Lead-acid battery capacity variation during life.

This is what the IEEE-485-2010 standard says about why an ageing margin of 1.25 is nearly always included in lead-acid battery sizing calculations.

Understanding the concept of an end-of-life 'knee' and how it may differ for different types of battery helped us negotiate an agreement with a vendor to replace batteries that had failed capacity discharge acceptance testing on an Australian LNG project.

Although the below relates to lead-acid batteries, it is also useful more generally when thinking about why, or how much, ageing margin is added to other battery types; lithium iron phosphate (LiFePo4), for example, which may have a different end-of-life 'knee' shape.

Nevertheless, the accepted practice is still to over-size lithium batteries by a factor of 1.25 (1 / 0.8), even though they may or may not be due for replacement when they reach 80% of their original rated capacity; lithium batteries may or may not have a much slower rate of degradation. Lithium batteries have not been used in standby power applications long enough to know the exact shape of their aging curve.

As a rule, for long-duration discharges of a vented lead-acid battery, the capacity is relatively stable throughout most of its life, but it begins to decrease rapidly in the latter stages, with the 'knee' of its life versus capacity curve occurring at approximately 80% of its rated capacity. This characteristic is well documented for discharges at the one hour rate or longer.

For high-rate, short-duration discharges of vented lead-acid batteries and all discharges of VRLA batteries, there are too many variables to state definitively where the 'knee' occurs. Because a battery with a certain resistance increase will show a larger voltage drop during a high-rate discharge than during a low-rate one, it is reasonable to expect that its short-duration performance may drop significantly below 80% of its rating before it reaches the 'knee' at that rate.

Most battery manufacturers warrant their batteries for 80% of the published capacities. While some batteries may be delivered with 100% initial capacity, others may be delivered with as low as 90% initial capacity that may or may not reach I 00% capacity over time. At some point in time, the battery capacity will start to decrease. Unless the user has extensive knowledge/history of the battery model being utilised and/or periodic testing (IEEE Std 450-2002/IEEE Std I 188-2005) is utilised, the user will not know the time frame when the battery is approaching 80% capacity. In lieu of this knowledge or testing, the user should always include a 1.25 ageing factor to account for battery aging.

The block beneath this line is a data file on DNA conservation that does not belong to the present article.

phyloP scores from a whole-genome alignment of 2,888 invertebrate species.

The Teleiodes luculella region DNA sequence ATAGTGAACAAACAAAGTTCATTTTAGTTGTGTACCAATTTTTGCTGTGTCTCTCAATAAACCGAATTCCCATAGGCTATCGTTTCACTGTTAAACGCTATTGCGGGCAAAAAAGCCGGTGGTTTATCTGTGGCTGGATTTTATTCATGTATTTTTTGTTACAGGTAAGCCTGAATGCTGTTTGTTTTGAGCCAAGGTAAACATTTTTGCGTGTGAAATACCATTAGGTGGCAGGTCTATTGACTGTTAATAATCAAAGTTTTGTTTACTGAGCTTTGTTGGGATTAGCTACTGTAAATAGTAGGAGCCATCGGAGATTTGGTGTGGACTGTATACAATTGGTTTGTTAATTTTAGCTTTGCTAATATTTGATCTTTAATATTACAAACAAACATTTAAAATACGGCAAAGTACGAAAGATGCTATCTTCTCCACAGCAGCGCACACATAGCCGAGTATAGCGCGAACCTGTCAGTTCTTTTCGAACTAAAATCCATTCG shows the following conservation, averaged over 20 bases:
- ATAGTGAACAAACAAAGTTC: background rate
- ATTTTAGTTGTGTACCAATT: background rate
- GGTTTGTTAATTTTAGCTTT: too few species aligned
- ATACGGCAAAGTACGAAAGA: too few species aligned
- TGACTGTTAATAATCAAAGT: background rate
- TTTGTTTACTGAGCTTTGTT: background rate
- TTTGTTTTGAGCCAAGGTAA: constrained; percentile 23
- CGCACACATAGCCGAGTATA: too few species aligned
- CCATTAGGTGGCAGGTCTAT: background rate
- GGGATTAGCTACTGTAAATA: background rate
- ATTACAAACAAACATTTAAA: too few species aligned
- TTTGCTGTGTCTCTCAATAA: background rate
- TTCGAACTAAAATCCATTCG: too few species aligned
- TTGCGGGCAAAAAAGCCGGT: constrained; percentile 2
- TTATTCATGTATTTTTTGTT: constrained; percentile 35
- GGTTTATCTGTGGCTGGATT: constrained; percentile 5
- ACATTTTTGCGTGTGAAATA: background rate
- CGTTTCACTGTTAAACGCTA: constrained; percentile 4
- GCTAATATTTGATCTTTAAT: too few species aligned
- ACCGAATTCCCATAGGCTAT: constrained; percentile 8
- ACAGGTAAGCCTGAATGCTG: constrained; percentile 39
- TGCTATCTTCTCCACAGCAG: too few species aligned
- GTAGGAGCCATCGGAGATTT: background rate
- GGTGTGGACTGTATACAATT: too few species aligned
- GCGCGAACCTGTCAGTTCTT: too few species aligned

Due to the aforementioned reasons, IEEE Std 450-2002 and IEEE Std 1188-2005 recommend that a battery be replaced when its actual capacity drops to 80% of its rated capacity. As previously stated, to ensure that the battery is capable of meeting its design loads throughout its service life, the battery's rated capacity should be at least 125% (1.25 ageing factor) of the load expected at the end of its service life. Rare exceptions to this rule exist. For example, some manufacturers for specific products (e.g., Plante) expect their cells to maintain I 00% of the published rates for their entire service life, and therefore, a 1.00 ageing factor could be used. If a 1.00 ageing factor is used, then the battery should be replaced whenever the capacity drops below I 00%.

As mentioned previously, batteries may have less than rated capacity when delivered. Unless I 00% capacity upon delivery is specified, the initial capacity of every cell should be at least 90% of rated capacity. This may rise to rated capacity in normal service after several charge-discharge cycles or after several years of float operation. If the designer has provided a 1.25 ageing factor as recommended, the battery will still meet the duty cycle so as long as the initial capacity is above 80% of the published capacity. While specifying I 00% initial capacity provides the user some level of confidence, it is not recommended that a 1.00 ageing factor be used.

I would welcome feedback and constructive comments on this article, especially if others have found data relating to how lithium iron phosphate batteries age.

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